When asked why he believes it is important for young people to learn coding, Ail responded by saying, “Look around. What do you see? I see a world of electronics; a digital age. We are surrounded by gadgets, computers and electronic services. The skill to harness the true capability of this digital world that we live in is a must. Learning to code will give our young generation a key tool to live in the future world. From what I believe, computing and coding is inevitable for our future generations. Being prepared will only help them.”

 

Connecting the World through Mobile

 

“Samsung has always been an expert in connecting the world through the power of mobile. We have done exactly the same with micro:bit. With the coding application, we have empowered kids to program on-the-go. They need not be in the classroom anymore for coding. They can take the experience with them anywhere they go.

 

“Further, we have also given micro:bit its first companion in the real world. Our application is able to communicate with micro:bit and allow it to control a few functions of the phone remotely.

 

“When we asked kids how they will use their micro:bit, we got some very interesting answers. All of them were designed around their simple needs and activities, like, ‘feed my pet, attach it to my shoes and count whenever I kick a football, take a photograph when we jump,’ etc. We couldn’t help but conclude that this is THE IoT device for kids.”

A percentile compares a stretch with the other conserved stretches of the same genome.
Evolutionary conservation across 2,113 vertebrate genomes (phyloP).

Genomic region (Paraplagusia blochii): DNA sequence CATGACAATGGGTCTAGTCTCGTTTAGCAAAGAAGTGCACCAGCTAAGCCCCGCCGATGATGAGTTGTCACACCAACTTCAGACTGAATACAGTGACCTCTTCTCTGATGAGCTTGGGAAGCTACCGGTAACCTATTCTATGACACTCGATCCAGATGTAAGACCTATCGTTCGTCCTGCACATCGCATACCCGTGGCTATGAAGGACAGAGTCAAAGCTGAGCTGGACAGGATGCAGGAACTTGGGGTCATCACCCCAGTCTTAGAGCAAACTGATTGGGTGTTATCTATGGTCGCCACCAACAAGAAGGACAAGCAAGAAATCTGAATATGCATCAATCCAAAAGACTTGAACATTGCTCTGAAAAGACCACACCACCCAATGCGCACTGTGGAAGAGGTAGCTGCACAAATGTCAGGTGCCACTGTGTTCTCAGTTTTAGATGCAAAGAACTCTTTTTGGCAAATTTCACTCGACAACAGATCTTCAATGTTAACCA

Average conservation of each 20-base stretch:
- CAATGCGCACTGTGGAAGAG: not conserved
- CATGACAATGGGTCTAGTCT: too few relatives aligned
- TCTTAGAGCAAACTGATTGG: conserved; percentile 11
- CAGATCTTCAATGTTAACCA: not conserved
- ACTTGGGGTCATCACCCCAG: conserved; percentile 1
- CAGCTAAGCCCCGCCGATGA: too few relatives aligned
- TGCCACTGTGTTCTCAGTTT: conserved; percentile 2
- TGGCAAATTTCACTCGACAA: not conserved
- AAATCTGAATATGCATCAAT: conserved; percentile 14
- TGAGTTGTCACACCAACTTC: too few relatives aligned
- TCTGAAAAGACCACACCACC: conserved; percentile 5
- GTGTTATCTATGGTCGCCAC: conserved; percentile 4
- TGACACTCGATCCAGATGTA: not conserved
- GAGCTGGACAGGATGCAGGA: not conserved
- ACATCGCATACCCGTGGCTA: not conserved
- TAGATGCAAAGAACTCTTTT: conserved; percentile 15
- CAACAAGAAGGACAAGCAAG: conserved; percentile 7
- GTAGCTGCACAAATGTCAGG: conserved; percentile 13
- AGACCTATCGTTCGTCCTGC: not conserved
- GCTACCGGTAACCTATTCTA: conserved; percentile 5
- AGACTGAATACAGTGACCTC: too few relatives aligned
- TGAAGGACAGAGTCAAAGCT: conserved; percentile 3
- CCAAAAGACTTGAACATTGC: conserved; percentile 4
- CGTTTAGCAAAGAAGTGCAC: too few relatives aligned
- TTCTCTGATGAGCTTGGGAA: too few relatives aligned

Ail recalled his own experiences with coding while growing up. “As a kid, I was always interested in knowing the internals of any toys. I used to open up all my toys and try to refit them later. I used to play with LEDs and AA batteries, making all sort of small gadgets of my own.

 

“I had my first computer when I was in eighth grade. Actually, it was for my elder sister but I was far too fascinated by the digital world and soon I was doing programs and installs that she was learning. Ever since, I have been learning and coding.”

 

Better Tomorrow

 

Ail has always wanted to support his community, using his skills and experience to do so. “I have in the past, applied for voluntary work in our local councils but never got the chance to execute it fully, due to time limitations and family commitments. With the BBC micro:bit, I have found the opportunity to give back to society. The micro:bit is all about inspiring the young generation to code, something which I had never thought of giving back to society on my own, although this is my core expertise. I believe this project has actually given me an opportunity to give back using my strongest skill, in a beautiful way. I can never be thankful enough.

 

“I think each one of us has a responsibility to the society that we live in. In our busy lives, we often tend to shift that responsibility towards government or other institutes. I am not asking everyone to go for compulsory volunteer work, but please keep an eye for opportunity. When it knocks on your door, give it your best.”

Corporate > Citizenship